Open Questions in Health Law?

By Christopher Robertson

As I prepare to teach the health law survey course here at HLS in the spring, I am putting together some exercises for students to work on “open questions” in the field. For example, I am thinking about tasking a group of students to explore ways that insurers could or already do structure their contracts with patients and providers to prevent pharmaceutical companies from using coupons to undermine cost-sharing burdens. (Medicare simply does so with the anti-kickback statute.) I have another question about whether the inventor of a new medical device could use crowd-sourcing (e.g,. kickstarter) to raise funds for product development, without running afoul of the FDA proscriptions on unapproved marketing. I would love to get your ideas about open questions in other areas, including bioethics, medical malpractice, public health law, scope of practice, etc. Please post them in the comments or contact me. I’m happy to reciprocate.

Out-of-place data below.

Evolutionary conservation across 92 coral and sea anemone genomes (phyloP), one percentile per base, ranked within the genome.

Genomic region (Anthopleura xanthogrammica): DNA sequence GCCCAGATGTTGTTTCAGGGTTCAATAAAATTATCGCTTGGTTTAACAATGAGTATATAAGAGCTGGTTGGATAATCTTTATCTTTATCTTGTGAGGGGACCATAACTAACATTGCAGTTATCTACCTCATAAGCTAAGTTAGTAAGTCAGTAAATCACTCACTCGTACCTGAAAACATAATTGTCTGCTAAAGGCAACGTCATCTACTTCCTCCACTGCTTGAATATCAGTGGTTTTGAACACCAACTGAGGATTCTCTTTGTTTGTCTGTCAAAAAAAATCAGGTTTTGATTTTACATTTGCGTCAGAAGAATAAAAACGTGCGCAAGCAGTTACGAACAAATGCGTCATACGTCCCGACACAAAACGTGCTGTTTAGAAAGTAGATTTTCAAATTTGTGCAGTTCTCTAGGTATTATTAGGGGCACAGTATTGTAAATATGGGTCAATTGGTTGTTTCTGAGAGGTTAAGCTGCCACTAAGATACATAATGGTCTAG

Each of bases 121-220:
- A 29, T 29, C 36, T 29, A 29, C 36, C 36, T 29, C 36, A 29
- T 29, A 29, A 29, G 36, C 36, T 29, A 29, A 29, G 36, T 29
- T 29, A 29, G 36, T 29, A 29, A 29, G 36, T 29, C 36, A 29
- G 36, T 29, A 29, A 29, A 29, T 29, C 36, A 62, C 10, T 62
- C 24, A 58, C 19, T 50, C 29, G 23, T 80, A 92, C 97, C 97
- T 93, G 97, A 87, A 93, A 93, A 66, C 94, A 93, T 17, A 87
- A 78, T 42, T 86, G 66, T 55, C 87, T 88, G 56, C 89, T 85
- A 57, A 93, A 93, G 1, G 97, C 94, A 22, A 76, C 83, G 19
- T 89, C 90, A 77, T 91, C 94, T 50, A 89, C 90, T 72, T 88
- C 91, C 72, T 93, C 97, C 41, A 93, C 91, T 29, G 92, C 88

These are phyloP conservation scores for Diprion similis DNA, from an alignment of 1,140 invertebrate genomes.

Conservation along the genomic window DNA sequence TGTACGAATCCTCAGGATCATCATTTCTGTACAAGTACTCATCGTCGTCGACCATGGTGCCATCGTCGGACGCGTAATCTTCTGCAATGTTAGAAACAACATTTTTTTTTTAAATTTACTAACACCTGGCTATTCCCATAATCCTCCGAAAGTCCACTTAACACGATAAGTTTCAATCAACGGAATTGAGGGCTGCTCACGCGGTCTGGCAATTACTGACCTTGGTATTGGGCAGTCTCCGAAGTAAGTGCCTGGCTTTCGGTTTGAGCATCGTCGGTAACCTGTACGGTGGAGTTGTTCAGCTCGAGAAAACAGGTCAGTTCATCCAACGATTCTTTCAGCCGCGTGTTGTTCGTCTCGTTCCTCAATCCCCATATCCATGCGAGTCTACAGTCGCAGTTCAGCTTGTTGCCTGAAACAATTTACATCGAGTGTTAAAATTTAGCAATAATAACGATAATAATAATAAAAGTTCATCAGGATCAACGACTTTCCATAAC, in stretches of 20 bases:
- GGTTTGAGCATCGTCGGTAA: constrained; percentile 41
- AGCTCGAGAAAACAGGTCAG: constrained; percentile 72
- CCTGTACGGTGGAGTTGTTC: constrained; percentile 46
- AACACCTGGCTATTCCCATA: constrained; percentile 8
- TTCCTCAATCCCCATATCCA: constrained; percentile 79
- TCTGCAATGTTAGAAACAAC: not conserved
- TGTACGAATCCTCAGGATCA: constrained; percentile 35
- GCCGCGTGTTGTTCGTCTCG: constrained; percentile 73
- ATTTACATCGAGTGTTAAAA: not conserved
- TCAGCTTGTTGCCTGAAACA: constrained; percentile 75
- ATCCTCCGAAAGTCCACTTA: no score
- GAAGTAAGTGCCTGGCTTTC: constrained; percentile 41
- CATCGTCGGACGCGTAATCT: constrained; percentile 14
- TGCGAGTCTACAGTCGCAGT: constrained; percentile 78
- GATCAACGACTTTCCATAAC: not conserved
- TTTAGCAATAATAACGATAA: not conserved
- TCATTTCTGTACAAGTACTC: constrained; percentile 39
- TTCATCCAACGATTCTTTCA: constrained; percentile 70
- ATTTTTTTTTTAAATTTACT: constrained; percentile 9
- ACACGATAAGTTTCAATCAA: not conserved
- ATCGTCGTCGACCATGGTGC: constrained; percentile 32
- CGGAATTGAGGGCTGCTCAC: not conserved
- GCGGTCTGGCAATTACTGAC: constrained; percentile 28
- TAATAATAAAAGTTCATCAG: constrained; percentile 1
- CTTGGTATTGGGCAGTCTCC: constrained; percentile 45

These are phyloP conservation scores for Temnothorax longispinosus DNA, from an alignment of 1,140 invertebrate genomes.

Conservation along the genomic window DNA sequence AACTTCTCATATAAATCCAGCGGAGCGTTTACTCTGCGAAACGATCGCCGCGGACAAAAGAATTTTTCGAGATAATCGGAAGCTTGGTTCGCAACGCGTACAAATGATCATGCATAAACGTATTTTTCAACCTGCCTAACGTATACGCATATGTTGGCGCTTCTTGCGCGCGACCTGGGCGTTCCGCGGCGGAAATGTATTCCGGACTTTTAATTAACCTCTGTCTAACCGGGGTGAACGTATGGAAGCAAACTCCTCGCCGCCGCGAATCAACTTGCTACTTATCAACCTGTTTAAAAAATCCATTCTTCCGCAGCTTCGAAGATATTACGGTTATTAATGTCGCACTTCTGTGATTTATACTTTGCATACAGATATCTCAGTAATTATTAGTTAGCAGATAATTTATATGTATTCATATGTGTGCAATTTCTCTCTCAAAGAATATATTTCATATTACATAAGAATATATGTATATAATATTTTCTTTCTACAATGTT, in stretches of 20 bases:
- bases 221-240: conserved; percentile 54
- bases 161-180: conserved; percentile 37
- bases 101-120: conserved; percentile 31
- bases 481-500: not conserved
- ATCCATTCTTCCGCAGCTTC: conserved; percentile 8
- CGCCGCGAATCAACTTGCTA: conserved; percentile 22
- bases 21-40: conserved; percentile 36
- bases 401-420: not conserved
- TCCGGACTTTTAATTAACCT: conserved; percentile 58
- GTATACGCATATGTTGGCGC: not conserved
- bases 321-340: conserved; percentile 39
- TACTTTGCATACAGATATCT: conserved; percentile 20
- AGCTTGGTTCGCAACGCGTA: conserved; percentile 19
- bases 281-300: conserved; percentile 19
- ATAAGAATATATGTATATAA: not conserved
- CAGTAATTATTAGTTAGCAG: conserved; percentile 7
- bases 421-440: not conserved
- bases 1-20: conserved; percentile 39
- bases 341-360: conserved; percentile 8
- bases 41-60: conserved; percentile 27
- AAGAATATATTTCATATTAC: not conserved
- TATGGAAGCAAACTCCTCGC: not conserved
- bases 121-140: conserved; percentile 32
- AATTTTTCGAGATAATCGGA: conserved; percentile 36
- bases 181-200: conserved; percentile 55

Friday, 11/15: Health Law Opportunities at Harvard Law School

Health Law Opportunities at Harvard Law School

Friday, November 15, 2013 12:00 PM

Wasserstein Hall 3019
1585 Massachusetts Ave., Cambridge, MA

1Ls and 2Ls will have the opportunity to learn more about different classes and extracurricular activities available at Harvard Law School that relate to health law. Opportunities range from classes on FDA regulation, healthcare access, and food policy, to internships and research assistance. Panelists will include:

  • Robert Greenwald, Clinical Professor of Law and Director, Health Law and Policy Clinic of the Center for Health Law and Policy Innovation, WilmerHale Legal Services Center at Harvard Law School
  • Emily Broad Leib, Clinical Instructor and Lecturer on Law, Director of the Food Law and Policy Clinic, and Associate Director of the Center for Health Law and Policy Innovation at Harvard Law School
  • I. Glenn Cohen, Professor of Law and Faculty Co-Director of the Petrie-Flom Center for Health Law Policy, Biotechnology, and Bioethics at Harvard Law School
  • Mark Barnes, Partner, Ropes & Gray LLP

This event is free. Lunch will be served.